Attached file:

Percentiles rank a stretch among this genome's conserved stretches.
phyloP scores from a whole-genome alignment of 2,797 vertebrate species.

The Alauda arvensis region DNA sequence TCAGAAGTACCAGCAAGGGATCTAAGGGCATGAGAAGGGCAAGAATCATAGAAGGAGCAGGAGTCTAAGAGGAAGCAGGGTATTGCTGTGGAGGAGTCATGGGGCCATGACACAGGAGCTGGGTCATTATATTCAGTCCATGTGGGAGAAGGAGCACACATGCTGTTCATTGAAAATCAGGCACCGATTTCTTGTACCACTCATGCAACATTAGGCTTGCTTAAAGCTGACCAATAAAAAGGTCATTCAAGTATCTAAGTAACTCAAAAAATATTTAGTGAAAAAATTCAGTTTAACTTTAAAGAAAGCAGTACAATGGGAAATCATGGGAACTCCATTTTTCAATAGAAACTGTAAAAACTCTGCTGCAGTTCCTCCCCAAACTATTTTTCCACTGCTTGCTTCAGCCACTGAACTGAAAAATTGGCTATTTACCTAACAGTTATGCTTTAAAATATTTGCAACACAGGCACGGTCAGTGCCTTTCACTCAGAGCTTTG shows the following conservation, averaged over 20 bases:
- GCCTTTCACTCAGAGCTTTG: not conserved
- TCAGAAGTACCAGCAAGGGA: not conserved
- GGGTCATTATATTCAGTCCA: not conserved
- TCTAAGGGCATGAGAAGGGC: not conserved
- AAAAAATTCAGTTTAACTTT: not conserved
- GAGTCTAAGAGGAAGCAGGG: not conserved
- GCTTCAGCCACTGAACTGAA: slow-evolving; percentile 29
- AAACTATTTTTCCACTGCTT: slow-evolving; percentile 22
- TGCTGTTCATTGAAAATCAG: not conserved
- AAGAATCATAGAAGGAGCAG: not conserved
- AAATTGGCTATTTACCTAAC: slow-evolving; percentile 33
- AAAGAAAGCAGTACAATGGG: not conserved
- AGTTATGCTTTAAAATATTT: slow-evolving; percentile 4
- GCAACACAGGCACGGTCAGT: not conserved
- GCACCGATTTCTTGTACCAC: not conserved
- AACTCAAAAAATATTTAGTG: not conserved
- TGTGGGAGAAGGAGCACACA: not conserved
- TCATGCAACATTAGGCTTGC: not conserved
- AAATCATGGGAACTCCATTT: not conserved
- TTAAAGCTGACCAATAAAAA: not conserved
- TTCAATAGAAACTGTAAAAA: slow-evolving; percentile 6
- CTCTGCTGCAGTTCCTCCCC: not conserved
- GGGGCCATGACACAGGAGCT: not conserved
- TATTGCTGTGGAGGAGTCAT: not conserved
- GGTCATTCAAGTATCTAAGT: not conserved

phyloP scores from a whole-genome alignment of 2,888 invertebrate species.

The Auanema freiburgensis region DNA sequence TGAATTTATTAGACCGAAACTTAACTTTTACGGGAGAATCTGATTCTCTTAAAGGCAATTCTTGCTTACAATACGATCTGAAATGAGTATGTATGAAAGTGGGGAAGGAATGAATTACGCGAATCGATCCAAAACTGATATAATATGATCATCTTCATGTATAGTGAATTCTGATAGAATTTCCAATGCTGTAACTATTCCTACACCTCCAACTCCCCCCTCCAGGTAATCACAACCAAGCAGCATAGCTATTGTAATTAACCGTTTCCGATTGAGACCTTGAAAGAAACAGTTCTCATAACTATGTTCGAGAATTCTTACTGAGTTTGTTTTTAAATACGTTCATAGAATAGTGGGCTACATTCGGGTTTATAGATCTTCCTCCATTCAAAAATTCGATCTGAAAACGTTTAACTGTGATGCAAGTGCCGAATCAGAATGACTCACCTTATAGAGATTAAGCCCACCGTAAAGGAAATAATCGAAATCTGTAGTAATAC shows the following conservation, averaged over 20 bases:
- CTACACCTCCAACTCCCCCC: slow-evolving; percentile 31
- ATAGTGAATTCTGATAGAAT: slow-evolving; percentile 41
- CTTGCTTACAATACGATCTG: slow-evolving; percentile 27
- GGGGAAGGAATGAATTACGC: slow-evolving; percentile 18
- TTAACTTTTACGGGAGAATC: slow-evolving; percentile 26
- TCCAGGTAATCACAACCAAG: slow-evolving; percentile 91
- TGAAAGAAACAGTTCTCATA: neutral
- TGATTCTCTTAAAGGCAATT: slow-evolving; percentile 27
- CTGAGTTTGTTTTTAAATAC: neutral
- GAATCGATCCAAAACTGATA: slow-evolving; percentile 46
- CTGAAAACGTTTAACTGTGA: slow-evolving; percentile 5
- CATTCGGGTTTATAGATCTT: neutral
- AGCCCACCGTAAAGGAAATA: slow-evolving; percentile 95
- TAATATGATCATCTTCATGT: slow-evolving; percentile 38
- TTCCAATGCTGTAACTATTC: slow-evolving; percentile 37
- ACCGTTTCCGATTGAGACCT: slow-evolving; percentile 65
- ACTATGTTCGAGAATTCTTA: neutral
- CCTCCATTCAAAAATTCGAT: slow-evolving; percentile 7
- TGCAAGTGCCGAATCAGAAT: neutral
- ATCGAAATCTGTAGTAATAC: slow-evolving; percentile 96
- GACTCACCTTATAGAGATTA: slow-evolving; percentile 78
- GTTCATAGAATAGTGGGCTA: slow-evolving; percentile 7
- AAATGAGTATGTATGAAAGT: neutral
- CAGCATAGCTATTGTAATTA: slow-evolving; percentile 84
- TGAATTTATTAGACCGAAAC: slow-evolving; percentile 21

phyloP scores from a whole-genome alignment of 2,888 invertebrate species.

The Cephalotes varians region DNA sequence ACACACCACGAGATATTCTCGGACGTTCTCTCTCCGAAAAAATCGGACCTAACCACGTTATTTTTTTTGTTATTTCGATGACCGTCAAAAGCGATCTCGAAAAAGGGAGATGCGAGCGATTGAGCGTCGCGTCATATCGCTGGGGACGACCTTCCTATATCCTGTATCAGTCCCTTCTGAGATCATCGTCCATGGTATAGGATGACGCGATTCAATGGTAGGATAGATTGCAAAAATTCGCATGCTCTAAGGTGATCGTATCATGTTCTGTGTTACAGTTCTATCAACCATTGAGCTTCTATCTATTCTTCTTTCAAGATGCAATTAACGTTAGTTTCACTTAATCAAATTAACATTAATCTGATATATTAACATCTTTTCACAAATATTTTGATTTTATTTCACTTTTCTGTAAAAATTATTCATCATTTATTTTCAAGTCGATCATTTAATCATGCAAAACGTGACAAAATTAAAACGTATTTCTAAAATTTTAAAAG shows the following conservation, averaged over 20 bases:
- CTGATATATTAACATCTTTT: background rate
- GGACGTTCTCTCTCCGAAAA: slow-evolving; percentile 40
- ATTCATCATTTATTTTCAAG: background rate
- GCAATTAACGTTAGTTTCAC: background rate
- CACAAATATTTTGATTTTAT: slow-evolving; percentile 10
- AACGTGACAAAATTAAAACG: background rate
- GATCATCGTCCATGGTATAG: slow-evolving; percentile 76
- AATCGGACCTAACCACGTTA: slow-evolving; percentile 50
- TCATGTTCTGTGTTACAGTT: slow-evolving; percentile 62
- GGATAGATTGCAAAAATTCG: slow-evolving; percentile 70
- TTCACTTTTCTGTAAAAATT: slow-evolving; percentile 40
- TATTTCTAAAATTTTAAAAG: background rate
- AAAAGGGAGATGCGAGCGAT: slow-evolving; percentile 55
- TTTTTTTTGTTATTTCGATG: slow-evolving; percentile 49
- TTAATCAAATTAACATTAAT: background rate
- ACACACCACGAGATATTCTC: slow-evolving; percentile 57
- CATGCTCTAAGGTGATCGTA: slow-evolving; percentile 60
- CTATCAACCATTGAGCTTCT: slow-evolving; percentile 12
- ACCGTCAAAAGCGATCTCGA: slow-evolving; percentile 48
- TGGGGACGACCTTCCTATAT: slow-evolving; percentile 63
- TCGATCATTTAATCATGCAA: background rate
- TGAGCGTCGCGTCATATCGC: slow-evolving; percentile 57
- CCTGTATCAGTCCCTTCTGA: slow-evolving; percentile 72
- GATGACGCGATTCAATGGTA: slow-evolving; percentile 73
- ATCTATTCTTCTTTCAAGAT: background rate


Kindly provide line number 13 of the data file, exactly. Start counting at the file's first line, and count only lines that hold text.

- AAGAATCATAGAAGGAGCAG: not conserved